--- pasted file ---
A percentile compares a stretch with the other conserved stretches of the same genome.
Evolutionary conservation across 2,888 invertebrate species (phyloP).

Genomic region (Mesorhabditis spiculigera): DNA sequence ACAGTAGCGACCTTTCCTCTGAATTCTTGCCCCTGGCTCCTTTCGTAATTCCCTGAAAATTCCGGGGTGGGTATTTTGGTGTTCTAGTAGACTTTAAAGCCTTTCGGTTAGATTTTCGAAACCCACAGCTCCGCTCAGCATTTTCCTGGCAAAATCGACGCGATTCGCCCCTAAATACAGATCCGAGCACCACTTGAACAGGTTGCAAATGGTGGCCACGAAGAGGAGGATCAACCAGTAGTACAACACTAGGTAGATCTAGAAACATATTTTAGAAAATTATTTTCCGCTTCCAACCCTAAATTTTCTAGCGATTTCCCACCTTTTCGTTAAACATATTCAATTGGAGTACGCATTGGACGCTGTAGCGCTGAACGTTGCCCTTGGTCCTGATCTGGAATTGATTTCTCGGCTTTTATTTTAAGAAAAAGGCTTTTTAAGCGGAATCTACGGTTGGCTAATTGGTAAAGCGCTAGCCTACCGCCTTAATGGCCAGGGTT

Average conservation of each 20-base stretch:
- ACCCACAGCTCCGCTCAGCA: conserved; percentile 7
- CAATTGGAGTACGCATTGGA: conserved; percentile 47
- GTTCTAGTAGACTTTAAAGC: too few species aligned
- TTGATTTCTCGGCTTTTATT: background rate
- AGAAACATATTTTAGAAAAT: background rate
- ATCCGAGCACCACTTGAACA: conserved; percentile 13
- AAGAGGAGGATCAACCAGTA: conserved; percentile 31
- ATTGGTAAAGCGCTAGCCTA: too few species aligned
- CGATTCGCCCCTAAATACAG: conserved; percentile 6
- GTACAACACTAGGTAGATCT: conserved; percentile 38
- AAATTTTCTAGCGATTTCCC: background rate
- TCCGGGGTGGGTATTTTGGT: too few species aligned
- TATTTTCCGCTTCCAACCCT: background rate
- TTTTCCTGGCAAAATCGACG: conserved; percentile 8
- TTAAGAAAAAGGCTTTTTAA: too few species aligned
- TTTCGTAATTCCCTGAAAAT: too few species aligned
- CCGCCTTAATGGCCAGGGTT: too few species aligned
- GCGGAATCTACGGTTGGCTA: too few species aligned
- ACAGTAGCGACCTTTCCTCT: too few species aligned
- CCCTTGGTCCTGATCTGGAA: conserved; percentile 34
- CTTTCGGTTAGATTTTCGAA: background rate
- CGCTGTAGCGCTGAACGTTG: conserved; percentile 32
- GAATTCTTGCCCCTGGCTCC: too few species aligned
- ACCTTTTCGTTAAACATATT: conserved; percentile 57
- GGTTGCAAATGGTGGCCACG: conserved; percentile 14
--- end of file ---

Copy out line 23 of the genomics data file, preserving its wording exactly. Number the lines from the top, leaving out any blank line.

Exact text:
- ACAGTAGCGACCTTTCCTCT: too few species aligned